Federated authentication lets users access remote sites by logging in to their campus sign-on service. The campus sign-on service then confirms that the user is entitled to the content. Unlike proxy servers and other technologies, federated authentication is portable as the user visits multiple content providers. The campus sign-on service then confirms that the user is entitled to the content. Unlike proxy servers and other technologies, federated authentication is portable as the user visits multiple content providers. User IDs and passwords are only shared with the local institution; the publisher site receives only confirmation that the user is authorized, and in some cases a pseudonymous identifier for the user.
These methods seek to improve and simplify how our users connect to our electronic resources, regardless of their physical location, while increasing security and preserving user privacy. These methods have so far been developed with little input from library practitioners, and many librarians have had little opportunity to learn how they work.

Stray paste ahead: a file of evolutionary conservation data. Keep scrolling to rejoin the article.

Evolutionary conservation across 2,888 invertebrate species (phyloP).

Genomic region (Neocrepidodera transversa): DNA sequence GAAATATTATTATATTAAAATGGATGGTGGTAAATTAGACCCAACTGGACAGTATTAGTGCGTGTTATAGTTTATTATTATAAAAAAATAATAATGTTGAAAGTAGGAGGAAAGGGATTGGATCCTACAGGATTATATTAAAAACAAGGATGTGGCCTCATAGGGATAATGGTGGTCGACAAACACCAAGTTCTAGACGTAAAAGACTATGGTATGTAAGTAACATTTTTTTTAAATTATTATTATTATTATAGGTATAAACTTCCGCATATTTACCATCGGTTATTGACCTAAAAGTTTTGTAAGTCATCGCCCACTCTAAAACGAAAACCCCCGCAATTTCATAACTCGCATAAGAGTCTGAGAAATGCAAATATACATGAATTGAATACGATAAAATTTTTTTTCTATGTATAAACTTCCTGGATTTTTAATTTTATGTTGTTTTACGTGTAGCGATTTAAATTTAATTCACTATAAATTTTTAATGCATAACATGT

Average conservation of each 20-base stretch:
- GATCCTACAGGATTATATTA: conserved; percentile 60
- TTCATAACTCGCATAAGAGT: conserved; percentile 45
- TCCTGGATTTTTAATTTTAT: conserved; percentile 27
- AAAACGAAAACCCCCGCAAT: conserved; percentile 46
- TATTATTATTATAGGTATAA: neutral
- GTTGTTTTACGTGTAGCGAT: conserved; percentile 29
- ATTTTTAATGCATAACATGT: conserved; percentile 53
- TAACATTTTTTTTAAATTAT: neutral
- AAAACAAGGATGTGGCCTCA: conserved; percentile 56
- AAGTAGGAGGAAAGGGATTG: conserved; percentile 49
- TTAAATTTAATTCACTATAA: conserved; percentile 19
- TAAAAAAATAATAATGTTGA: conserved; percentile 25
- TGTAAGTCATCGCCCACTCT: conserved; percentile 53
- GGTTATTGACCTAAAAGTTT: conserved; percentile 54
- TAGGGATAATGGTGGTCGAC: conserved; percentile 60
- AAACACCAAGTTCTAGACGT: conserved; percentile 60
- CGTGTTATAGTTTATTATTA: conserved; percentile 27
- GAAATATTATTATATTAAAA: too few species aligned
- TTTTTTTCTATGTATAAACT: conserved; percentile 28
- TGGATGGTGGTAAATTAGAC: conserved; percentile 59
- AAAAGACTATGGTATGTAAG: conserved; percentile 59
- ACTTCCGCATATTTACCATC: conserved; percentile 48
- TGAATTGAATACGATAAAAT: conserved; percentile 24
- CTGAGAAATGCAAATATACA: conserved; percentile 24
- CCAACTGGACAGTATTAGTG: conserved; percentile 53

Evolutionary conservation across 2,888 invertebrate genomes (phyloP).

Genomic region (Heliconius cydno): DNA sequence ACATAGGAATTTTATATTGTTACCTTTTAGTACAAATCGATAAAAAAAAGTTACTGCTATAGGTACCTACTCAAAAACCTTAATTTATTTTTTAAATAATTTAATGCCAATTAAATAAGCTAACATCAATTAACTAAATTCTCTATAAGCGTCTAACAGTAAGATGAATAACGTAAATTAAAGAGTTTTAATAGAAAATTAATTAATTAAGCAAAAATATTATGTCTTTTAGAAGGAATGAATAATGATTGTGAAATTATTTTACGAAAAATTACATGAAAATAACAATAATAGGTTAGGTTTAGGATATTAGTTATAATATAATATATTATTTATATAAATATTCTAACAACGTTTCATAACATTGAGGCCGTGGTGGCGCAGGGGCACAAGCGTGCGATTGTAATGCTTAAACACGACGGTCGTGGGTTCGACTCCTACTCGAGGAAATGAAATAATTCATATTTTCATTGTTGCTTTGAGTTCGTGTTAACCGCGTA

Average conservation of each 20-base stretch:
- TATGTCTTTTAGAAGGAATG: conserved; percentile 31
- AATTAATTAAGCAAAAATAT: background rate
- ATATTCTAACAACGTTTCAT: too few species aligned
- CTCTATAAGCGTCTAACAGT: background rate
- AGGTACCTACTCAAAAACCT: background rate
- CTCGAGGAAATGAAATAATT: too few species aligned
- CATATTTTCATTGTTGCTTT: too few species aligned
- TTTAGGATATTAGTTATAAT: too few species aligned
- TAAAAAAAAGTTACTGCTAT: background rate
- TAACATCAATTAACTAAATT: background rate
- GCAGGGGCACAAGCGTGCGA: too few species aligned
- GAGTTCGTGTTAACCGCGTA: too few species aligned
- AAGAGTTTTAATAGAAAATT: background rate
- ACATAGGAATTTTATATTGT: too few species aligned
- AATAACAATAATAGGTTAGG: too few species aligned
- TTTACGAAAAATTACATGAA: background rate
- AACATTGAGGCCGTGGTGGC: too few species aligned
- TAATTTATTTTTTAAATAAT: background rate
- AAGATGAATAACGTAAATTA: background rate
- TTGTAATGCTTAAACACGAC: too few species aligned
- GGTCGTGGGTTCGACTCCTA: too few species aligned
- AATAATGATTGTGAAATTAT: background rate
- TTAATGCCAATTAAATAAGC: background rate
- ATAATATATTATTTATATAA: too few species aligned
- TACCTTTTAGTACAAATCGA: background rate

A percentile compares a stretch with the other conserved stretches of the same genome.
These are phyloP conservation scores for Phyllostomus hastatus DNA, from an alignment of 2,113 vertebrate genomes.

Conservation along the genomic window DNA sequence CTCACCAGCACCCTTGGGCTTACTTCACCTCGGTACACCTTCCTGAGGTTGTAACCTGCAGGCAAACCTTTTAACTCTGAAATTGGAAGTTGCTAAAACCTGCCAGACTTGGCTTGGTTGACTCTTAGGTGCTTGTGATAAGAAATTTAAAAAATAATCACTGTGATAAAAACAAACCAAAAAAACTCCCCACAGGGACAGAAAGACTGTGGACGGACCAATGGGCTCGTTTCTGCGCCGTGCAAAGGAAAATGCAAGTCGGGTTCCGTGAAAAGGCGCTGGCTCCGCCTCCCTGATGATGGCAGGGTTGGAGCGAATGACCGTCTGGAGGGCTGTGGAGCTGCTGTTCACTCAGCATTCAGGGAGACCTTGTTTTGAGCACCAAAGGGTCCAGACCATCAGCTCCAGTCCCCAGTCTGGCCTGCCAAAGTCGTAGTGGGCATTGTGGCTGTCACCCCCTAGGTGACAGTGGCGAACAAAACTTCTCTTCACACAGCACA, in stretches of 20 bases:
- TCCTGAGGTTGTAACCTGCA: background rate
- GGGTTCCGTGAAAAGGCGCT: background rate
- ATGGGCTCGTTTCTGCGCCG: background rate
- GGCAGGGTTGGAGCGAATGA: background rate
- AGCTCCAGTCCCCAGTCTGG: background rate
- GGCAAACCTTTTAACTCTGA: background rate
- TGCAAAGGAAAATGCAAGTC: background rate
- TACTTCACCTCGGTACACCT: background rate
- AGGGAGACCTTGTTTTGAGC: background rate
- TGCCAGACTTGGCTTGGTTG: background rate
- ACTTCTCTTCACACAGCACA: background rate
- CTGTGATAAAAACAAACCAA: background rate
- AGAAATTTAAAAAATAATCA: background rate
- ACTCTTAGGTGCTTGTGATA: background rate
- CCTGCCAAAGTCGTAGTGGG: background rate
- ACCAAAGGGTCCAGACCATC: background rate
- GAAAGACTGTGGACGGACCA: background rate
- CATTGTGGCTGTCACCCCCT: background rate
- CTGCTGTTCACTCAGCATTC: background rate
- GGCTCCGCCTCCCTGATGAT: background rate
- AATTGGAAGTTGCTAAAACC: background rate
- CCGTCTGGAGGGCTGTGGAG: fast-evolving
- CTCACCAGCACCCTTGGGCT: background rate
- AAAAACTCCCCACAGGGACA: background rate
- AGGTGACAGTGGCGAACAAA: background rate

In 2021, the Core Technology Section's Authentication Project Team created two resources to help librarians and library workers discuss benefits and issues around federated authentication and the related Seamless Access (SA) project.
- Federated Authentication Acronyms and Terminology: A guide to the specialized language of federated authentication
- The Elevator Talk: Explaining Seamless Access, Federated Authentication, and Related Privacy Issues to Your Boss, in 60 Seconds, in Very Simple Language
The Project Team also recommended the creation of a new Federated Authentication Committee within Core, which the Core Board approved at its February 2022 meeting. The Committee includes a liaison from the Seamless Access group to Core, as well as a liaison from Core to SA.
During its first year, the Committee will create a community of practice around federated authentication, establish a roadmap for knowledge/skills development, and provide regular updates to the Core membership on Seamless Access developments.
The members of the Core Technology Section's Authentication Project Team were Thomas Dowling, Lynne Edgar, Jason Griffey, Hong Ma, Catherine Smith, and Ken Varnum.